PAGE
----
Economic Development and Political Action in the Arab World
Analysis of North African revolt against authoritarianism, known as the ‘Arab Spring’, embraced reductionist explanations such as the social media, youth unemployment and citizens’ agitations to regain dignity in societies humiliated by oppressive regimes. This book illustrates that reductionist approaches can only elucidate some symptoms of a social problem while leaving unexplained the economic and political structures which contributed to it. One outcome of quiescence, resource-based ethnic and sectarian conflicts and faulty development paradigm is deepened inequality and a wedge between winners and losers or affluence, wealth and power vis-à-vis poverty and hunger among humiliated jobless and hope-less masses. The book blends theories of development and transition to explain the complex factors which contributed to North Africans’ revolt against authoritarianism and its long-term consequences for political development in the Arab World.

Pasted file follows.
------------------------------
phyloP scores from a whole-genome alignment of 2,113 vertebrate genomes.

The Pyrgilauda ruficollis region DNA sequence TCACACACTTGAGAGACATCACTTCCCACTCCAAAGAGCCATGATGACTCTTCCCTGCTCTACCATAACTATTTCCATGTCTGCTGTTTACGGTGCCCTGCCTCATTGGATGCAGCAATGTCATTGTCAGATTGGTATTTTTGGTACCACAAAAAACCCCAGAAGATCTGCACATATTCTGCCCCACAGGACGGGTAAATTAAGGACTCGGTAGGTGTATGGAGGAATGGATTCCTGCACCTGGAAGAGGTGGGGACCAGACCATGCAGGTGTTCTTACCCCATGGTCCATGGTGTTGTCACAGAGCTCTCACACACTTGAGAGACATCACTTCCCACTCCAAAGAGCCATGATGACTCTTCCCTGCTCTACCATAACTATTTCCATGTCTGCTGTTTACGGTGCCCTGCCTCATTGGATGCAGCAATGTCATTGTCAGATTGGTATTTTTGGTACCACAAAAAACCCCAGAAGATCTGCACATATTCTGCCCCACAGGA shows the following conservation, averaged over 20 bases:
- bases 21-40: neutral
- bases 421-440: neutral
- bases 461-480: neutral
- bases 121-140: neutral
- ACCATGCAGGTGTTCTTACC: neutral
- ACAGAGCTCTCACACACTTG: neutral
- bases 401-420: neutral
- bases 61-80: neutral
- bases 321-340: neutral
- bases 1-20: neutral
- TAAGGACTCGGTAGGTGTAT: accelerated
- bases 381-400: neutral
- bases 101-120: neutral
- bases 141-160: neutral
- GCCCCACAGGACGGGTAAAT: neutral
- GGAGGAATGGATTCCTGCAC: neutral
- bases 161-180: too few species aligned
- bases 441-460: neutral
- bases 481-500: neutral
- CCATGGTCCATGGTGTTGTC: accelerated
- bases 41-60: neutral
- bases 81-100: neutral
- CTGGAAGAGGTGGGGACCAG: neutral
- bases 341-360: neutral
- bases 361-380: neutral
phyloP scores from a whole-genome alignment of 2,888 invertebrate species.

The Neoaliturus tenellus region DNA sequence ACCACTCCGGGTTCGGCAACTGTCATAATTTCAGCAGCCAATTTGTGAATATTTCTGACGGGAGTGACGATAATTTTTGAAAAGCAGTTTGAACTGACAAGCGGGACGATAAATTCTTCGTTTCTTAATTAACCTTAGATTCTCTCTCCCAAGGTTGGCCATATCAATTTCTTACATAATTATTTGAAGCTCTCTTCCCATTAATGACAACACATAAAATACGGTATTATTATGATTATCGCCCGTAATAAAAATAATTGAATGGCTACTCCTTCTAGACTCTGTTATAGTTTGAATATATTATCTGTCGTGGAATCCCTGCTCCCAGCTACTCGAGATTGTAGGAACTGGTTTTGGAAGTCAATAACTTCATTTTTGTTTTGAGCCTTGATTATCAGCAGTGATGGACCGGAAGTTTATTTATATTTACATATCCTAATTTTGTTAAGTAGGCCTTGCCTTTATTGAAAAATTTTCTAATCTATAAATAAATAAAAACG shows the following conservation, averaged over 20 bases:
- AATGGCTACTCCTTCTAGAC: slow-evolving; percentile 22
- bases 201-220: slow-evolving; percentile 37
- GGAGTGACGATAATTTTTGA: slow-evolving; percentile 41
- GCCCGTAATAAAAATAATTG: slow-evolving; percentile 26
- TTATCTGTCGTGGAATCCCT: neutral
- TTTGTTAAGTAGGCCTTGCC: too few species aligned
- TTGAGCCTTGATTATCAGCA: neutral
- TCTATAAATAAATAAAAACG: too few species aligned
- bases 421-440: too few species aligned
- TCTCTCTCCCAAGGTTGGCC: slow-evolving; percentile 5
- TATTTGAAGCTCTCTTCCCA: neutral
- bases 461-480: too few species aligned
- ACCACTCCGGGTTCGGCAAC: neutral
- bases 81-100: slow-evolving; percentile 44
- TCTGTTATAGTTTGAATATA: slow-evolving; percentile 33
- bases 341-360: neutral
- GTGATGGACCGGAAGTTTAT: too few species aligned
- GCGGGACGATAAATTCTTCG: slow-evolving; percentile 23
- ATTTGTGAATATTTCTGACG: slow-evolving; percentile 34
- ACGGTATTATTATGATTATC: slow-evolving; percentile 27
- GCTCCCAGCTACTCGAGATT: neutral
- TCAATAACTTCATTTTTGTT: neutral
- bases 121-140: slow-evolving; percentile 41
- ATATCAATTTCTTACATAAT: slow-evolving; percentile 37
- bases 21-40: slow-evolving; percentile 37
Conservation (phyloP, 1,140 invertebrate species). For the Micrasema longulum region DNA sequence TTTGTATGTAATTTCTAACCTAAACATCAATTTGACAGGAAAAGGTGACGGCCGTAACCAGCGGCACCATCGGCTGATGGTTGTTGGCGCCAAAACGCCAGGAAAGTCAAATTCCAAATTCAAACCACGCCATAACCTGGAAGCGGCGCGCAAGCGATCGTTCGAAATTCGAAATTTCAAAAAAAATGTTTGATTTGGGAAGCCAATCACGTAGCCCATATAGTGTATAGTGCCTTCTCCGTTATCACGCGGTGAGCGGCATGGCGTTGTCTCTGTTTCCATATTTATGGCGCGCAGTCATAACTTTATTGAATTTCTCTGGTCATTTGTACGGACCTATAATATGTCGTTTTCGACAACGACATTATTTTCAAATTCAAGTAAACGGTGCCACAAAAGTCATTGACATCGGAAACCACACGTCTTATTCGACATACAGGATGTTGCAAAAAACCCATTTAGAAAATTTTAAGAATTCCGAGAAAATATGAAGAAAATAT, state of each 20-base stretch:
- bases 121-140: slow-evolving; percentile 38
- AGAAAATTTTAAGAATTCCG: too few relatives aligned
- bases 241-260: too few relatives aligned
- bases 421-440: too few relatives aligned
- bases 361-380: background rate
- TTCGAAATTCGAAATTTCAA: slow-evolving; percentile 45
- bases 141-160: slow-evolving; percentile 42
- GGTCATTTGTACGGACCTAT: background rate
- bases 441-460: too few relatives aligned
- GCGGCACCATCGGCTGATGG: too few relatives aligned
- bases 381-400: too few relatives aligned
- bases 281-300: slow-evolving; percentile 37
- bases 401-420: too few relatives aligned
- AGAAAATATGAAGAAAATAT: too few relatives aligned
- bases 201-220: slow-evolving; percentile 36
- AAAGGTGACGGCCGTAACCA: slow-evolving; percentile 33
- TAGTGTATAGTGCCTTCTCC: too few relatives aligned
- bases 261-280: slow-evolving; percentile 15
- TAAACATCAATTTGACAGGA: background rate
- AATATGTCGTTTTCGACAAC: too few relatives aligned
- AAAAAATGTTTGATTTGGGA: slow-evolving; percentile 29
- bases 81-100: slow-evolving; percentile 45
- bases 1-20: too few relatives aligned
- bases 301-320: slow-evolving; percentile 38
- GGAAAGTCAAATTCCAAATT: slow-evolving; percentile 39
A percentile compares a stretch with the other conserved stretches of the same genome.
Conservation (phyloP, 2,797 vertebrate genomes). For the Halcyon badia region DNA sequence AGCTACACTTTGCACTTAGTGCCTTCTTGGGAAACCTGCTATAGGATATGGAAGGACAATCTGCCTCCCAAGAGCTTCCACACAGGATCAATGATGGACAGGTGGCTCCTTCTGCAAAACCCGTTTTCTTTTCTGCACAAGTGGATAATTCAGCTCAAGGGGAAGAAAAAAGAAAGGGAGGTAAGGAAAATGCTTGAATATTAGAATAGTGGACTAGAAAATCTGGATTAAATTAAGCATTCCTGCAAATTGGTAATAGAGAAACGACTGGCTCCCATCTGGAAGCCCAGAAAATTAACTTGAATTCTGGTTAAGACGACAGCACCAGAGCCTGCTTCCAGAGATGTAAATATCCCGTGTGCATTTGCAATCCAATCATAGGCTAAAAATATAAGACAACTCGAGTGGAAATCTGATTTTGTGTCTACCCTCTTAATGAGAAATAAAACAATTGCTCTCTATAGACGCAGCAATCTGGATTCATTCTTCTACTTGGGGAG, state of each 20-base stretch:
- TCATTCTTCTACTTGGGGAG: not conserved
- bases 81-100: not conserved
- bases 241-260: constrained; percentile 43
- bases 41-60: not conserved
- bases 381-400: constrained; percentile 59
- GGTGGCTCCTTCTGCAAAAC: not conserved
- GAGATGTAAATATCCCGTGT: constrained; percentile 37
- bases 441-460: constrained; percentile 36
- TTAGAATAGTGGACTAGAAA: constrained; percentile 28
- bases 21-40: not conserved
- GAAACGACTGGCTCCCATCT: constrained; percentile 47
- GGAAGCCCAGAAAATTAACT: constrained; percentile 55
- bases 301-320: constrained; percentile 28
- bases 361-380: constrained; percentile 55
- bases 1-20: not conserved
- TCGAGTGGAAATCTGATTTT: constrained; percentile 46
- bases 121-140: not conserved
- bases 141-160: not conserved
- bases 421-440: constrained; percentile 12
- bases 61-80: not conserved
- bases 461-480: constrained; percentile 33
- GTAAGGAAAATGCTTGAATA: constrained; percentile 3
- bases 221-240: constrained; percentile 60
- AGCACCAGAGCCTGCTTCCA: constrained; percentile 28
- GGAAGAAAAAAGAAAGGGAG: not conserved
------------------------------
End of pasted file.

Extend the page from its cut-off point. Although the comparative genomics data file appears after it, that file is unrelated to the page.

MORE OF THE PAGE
This timely book is of great interest to researchers and students in Development Studies, Economics and Middle Eastern Studies as well as policy makers and democracy, human rights and social justice activists in the Arab world.